Regulated curriculum helps BU

LazyProfessor.jpgWe’ve all had that class where we show up preparing to learn something with a professor that doesn’t do much more than tell copious number of personal stories and mentally kick his feet up on a desk to teach the class.

Typically, most of these students admit they’re there because they only want to pass the class.

While many Baylor professors typically show a higher level of care and consideration in their teaching, a handful of their apathetic counterparts don’t seem to grasp that their ineffectiveness hurts students in ways that, in the end, outweigh the easy grade boost.

With the intense course load Baylor requires already, many students would easily rather choose an easier professor over a failing grade. However, what the students do not realize is that in turn, a shoddy teacher is more damaging than the falsely earned grade.

Largely, it wastes both the time and money students pour into Baylor. Ineffective professors who misuse or rely too much on extra resources like videos or pass out high marks like candy on Halloween indirectly insult the level of education some students hold.

Why waste time sitting in a class with a professor that doesn’t teach much?

Students who go through these professors’ courses aren’t as prepared as they should be.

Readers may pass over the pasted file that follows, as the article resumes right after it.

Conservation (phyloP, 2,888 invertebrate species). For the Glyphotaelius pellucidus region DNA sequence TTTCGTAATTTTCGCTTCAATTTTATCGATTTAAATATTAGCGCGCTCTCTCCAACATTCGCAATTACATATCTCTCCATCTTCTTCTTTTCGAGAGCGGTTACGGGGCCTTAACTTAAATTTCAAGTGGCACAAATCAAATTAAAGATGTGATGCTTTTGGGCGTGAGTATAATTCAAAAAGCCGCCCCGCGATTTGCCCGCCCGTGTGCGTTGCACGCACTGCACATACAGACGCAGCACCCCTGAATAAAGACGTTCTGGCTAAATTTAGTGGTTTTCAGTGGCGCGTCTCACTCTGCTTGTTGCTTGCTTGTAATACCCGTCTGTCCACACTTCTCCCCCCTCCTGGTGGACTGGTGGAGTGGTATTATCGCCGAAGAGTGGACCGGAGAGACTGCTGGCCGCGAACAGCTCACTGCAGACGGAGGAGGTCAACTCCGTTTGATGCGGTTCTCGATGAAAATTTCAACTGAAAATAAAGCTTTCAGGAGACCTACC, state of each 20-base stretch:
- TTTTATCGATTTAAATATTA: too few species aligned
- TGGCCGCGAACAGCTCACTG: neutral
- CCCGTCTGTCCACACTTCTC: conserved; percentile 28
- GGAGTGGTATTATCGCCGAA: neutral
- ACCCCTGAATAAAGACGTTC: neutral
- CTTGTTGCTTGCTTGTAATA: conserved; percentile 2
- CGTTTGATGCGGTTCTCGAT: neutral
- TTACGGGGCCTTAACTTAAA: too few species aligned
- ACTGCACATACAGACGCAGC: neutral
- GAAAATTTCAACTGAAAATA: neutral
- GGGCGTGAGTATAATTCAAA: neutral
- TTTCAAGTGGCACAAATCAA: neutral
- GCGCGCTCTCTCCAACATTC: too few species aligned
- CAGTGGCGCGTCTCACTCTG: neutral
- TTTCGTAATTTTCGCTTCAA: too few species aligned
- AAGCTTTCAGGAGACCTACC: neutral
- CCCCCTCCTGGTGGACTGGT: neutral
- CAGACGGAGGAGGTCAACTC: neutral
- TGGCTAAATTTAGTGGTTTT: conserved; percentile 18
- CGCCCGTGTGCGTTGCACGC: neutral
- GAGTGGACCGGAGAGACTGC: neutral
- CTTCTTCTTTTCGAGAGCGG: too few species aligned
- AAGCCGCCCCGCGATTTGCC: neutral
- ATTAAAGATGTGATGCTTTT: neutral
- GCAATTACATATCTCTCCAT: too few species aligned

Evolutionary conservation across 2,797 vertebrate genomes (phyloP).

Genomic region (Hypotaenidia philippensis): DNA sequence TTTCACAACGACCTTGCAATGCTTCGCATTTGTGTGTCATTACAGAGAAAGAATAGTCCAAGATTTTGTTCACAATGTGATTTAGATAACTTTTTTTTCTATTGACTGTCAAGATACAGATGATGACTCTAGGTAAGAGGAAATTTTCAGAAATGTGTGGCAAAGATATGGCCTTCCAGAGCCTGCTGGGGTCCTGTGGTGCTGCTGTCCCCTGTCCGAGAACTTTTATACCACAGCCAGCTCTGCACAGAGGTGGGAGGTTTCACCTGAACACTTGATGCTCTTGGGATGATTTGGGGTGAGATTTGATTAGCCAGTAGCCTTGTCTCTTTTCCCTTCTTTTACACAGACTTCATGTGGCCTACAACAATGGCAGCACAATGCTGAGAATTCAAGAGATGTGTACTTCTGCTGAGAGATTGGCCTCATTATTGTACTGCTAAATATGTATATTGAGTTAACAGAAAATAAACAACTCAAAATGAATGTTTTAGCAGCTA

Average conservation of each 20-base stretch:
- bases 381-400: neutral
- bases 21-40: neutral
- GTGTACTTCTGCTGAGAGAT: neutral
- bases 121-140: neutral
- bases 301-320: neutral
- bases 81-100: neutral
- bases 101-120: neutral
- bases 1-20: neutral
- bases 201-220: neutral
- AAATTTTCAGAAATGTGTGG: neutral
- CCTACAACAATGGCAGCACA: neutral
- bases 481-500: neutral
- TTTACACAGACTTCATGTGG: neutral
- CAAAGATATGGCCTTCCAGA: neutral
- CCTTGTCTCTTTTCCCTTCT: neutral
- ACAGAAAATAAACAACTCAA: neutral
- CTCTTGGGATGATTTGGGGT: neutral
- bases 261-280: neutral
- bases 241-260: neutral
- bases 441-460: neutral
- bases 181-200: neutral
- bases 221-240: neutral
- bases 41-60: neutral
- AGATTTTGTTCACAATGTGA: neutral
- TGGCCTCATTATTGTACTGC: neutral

For example, a student in an easy teacher’s course learns less than his buddy in the same course with a different professor, yet the student in the blow-off class still ends up with the higher grade.

Some professors are well known for their easy syllabuses and high concentration of athletes in class.

Once word gets out that “Professor XYZ” is a blow-off, students who sign up for the class probably will not take the material seriously, therefore defeating its purpose.

Whether these professors see class as a distraction from their institutional research or the luxury of tenure, some professors here miss the mark year after year, setting their students farther behind knowledge-wise than their peers in other class sections.

In that light, it unfairly upsets the balance in GPA’s. Some students hit the professor jackpot and earn an “easy A” in the required religion courses, for example, while others learn more but receive a more rigorous courseload with a different professor.

These professors are indirectly giving their students the greatest educational disservice: not preparing them appropriately for graduate studies or the professional world.

Furthermore, it disrupts the flow of Baylor’s curriculum, which relies on all of its students to be held to the same standard as their peers in other sections.

The simplest solution to this ongoing problem is to regulate the sections with professor performance reviews.

It’s easy to just speed right through the teacher evaluations at the end of the semester, but thoughtful, constructive feedback can speak volumes to a department.

Secondly, with those evaluations, courses should be regulated for leveled experience in which every student gets the same chance at learning and retaining the information and a fair shot at getting an A.

With across-the-board equality for all sections of courses, students get the best shot at the quality education they paid Baylor to give them.

Otherwise, an “A” in a blow-off class may mean a GPA perk now, but in the long run, shabby professors hurt their students with their lackluster teaching methods.

Essentially, it defeats the intentions and high expectations Baylor holds for both their graduates and faculty.